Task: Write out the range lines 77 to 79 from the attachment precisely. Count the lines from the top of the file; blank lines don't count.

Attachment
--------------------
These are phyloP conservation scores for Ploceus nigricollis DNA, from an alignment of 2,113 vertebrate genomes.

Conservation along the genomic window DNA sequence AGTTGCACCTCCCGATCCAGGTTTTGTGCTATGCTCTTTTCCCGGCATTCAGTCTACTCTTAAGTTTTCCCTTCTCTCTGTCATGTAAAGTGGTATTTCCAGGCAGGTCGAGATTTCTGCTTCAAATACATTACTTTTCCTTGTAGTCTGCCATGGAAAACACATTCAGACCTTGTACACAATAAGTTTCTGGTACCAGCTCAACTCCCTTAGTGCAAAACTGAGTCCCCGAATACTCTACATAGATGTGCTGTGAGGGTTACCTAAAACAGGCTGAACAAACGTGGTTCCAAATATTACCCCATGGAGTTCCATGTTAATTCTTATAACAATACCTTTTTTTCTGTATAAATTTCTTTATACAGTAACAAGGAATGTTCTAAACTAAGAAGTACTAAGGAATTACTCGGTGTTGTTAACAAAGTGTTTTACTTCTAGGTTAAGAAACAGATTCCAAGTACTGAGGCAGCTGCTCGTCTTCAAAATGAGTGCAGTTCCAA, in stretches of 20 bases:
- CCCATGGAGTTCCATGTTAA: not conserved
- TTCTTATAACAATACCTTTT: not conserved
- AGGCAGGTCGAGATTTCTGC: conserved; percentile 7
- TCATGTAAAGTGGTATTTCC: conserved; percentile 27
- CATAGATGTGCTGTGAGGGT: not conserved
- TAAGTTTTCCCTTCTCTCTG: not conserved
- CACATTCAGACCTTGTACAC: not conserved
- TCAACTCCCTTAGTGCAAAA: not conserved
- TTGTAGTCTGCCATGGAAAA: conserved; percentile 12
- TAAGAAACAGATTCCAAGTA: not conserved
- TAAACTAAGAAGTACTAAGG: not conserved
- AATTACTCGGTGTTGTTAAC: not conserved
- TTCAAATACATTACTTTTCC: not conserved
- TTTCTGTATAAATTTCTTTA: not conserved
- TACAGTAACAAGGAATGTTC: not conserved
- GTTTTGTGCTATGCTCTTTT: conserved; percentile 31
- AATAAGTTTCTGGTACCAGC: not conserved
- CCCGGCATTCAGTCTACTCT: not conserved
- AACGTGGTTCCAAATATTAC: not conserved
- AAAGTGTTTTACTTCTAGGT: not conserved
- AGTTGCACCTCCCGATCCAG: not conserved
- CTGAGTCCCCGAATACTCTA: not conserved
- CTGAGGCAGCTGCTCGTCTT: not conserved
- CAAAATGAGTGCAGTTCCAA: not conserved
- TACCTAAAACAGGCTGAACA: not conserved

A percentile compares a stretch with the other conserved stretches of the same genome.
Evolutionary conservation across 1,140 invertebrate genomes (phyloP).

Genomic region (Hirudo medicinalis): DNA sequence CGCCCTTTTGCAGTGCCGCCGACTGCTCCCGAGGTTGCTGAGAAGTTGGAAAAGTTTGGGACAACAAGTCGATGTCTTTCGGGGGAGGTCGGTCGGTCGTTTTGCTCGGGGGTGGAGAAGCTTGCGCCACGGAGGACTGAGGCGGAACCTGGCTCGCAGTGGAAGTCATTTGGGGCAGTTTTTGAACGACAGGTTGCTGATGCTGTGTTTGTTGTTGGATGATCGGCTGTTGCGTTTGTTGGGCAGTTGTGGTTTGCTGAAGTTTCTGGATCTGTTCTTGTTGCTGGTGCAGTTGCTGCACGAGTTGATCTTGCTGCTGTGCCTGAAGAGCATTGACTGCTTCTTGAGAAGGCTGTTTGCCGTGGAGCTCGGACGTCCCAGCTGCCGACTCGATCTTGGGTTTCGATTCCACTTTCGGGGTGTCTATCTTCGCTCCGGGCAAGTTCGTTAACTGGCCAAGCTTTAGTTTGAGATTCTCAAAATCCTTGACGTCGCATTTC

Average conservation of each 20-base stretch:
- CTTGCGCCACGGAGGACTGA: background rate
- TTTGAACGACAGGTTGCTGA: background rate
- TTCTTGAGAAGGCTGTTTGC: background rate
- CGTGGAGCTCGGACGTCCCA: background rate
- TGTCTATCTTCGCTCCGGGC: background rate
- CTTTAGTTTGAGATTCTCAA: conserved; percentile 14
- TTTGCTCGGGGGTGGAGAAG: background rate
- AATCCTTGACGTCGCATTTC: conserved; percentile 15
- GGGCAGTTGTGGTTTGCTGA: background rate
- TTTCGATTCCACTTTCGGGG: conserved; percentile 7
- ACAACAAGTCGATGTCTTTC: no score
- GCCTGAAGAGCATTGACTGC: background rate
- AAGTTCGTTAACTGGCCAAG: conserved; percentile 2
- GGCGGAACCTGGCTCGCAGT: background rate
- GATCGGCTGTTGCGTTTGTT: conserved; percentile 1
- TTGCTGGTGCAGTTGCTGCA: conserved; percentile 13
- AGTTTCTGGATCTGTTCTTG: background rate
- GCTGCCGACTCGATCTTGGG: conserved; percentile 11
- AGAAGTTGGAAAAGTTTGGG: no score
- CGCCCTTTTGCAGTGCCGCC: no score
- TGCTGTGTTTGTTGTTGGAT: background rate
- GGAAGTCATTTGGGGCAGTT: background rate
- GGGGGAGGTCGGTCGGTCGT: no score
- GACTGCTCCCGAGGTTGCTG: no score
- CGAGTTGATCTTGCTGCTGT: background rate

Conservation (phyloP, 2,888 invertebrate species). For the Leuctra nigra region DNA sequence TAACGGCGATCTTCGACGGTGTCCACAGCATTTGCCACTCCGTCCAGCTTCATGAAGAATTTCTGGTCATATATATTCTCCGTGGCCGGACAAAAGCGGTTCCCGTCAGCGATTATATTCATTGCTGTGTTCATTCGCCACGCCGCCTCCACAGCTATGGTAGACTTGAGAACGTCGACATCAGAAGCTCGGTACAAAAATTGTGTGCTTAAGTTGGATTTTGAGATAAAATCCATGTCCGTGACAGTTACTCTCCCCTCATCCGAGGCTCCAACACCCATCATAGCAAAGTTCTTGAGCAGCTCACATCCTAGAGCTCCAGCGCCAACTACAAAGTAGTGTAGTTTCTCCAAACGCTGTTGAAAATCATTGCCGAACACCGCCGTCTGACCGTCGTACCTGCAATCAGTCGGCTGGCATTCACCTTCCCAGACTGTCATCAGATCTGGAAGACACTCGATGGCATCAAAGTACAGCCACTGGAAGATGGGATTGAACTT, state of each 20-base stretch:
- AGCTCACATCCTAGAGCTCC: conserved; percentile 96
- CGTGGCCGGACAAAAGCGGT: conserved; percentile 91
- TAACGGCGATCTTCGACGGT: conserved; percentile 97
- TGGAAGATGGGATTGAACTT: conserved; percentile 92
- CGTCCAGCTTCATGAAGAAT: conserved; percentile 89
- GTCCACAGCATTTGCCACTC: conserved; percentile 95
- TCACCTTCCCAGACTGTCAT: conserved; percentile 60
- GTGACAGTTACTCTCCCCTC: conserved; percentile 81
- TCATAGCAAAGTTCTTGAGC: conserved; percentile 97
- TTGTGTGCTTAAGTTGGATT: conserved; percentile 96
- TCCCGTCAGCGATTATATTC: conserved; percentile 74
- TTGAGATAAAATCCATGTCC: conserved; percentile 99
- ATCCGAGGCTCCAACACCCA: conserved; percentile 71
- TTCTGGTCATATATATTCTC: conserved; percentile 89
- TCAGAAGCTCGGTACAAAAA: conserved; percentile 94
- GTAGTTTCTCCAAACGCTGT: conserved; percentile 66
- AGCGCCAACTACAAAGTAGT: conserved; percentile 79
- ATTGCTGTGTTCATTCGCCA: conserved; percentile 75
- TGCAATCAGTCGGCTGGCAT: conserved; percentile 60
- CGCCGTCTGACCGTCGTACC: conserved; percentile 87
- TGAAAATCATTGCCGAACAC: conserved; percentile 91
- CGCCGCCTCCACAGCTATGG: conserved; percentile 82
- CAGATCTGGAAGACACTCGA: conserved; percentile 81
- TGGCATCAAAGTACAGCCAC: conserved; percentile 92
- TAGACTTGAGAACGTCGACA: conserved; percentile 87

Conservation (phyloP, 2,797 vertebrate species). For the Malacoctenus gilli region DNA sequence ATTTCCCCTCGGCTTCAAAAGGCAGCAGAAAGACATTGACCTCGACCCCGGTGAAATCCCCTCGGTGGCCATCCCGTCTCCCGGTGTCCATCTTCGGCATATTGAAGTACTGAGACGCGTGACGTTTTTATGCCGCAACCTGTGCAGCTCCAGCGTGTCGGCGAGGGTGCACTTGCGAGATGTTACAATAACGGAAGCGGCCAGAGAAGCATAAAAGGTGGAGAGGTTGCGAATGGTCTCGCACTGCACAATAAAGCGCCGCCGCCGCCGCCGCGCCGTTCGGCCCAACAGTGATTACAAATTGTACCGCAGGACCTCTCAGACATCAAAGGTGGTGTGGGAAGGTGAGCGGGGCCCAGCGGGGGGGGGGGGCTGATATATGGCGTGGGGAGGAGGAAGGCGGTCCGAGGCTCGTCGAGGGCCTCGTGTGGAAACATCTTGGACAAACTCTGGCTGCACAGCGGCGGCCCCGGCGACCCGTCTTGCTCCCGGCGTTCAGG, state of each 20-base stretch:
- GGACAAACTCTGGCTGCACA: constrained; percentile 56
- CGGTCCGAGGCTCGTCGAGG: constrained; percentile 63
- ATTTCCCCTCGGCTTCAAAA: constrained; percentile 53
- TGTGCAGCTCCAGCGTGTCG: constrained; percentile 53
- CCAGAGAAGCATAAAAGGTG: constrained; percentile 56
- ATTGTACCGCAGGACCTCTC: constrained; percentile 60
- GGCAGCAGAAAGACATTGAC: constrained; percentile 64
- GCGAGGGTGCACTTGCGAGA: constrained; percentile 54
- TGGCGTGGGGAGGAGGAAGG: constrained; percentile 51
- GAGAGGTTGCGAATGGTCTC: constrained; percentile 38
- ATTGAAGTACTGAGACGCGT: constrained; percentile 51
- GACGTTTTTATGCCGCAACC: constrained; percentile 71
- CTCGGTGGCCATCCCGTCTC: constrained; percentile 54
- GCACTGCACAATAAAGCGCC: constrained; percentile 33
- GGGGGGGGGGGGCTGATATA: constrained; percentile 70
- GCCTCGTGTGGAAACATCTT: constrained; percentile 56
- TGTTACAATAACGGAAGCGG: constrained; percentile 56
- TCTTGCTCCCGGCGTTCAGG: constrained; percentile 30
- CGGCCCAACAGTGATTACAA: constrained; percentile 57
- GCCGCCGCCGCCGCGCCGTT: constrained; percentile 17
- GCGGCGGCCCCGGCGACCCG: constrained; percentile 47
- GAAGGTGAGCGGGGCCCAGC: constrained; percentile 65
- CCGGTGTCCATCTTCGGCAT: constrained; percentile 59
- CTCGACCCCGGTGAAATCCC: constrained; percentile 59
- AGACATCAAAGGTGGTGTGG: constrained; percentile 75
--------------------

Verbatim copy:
- CGCCGTCTGACCGTCGTACC: conserved; percentile 87
- TGAAAATCATTGCCGAACAC: conserved; percentile 91
- CGCCGCCTCCACAGCTATGG: conserved; percentile 82